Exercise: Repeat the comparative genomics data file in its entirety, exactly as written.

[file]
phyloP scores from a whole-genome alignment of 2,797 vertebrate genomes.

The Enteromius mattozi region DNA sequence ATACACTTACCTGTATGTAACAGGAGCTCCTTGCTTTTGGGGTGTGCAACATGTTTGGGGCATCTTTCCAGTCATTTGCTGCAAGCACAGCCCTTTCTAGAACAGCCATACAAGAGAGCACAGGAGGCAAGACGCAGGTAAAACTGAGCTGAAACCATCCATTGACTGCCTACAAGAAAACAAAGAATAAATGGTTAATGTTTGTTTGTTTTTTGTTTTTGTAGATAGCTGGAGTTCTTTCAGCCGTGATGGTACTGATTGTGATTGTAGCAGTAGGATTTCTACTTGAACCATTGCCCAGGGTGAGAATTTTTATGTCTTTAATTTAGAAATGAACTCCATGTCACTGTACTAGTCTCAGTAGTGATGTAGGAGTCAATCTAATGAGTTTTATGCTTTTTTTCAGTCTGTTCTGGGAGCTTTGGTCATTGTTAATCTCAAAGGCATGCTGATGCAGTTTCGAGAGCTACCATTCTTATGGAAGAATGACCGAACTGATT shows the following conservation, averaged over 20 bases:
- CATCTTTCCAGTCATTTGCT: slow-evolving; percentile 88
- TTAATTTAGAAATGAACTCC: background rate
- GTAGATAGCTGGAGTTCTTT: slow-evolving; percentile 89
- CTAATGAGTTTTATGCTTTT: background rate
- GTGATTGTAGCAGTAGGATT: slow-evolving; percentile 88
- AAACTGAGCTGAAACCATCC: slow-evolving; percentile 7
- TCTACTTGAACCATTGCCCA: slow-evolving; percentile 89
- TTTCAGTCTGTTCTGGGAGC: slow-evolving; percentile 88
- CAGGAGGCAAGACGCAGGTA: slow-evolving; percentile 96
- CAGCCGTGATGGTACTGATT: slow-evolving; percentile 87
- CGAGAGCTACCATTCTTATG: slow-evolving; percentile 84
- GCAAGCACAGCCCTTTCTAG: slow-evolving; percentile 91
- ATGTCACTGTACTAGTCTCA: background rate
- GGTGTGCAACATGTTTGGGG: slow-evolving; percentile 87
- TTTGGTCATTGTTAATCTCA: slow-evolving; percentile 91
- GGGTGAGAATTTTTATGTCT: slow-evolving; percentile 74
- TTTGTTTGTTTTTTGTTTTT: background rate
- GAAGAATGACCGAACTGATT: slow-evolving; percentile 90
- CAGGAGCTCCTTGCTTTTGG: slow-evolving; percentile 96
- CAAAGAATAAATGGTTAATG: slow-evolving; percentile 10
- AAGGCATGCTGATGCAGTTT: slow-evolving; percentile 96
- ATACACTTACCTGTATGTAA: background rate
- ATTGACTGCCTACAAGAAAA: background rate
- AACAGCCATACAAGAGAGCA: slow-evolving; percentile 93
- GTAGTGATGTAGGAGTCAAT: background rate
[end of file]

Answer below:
phyloP scores from a whole-genome alignment of 2,797 vertebrate genomes.

The Enteromius mattozi region DNA sequence ATACACTTACCTGTATGTAACAGGAGCTCCTTGCTTTTGGGGTGTGCAACATGTTTGGGGCATCTTTCCAGTCATTTGCTGCAAGCACAGCCCTTTCTAGAACAGCCATACAAGAGAGCACAGGAGGCAAGACGCAGGTAAAACTGAGCTGAAACCATCCATTGACTGCCTACAAGAAAACAAAGAATAAATGGTTAATGTTTGTTTGTTTTTTGTTTTTGTAGATAGCTGGAGTTCTTTCAGCCGTGATGGTACTGATTGTGATTGTAGCAGTAGGATTTCTACTTGAACCATTGCCCAGGGTGAGAATTTTTATGTCTTTAATTTAGAAATGAACTCCATGTCACTGTACTAGTCTCAGTAGTGATGTAGGAGTCAATCTAATGAGTTTTATGCTTTTTTTCAGTCTGTTCTGGGAGCTTTGGTCATTGTTAATCTCAAAGGCATGCTGATGCAGTTTCGAGAGCTACCATTCTTATGGAAGAATGACCGAACTGATT shows the following conservation, averaged over 20 bases:
- CATCTTTCCAGTCATTTGCT: slow-evolving; percentile 88
- TTAATTTAGAAATGAACTCC: background rate
- GTAGATAGCTGGAGTTCTTT: slow-evolving; percentile 89
- CTAATGAGTTTTATGCTTTT: background rate
- GTGATTGTAGCAGTAGGATT: slow-evolving; percentile 88
- AAACTGAGCTGAAACCATCC: slow-evolving; percentile 7
- TCTACTTGAACCATTGCCCA: slow-evolving; percentile 89
- TTTCAGTCTGTTCTGGGAGC: slow-evolving; percentile 88
- CAGGAGGCAAGACGCAGGTA: slow-evolving; percentile 96
- CAGCCGTGATGGTACTGATT: slow-evolving; percentile 87
- CGAGAGCTACCATTCTTATG: slow-evolving; percentile 84
- GCAAGCACAGCCCTTTCTAG: slow-evolving; percentile 91
- ATGTCACTGTACTAGTCTCA: background rate
- GGTGTGCAACATGTTTGGGG: slow-evolving; percentile 87
- TTTGGTCATTGTTAATCTCA: slow-evolving; percentile 91
- GGGTGAGAATTTTTATGTCT: slow-evolving; percentile 74
- TTTGTTTGTTTTTTGTTTTT: background rate
- GAAGAATGACCGAACTGATT: slow-evolving; percentile 90
- CAGGAGCTCCTTGCTTTTGG: slow-evolving; percentile 96
- CAAAGAATAAATGGTTAATG: slow-evolving; percentile 10
- AAGGCATGCTGATGCAGTTT: slow-evolving; percentile 96
- ATACACTTACCTGTATGTAA: background rate
- ATTGACTGCCTACAAGAAAA: background rate
- AACAGCCATACAAGAGAGCA: slow-evolving; percentile 93
- GTAGTGATGTAGGAGTCAAT: background rate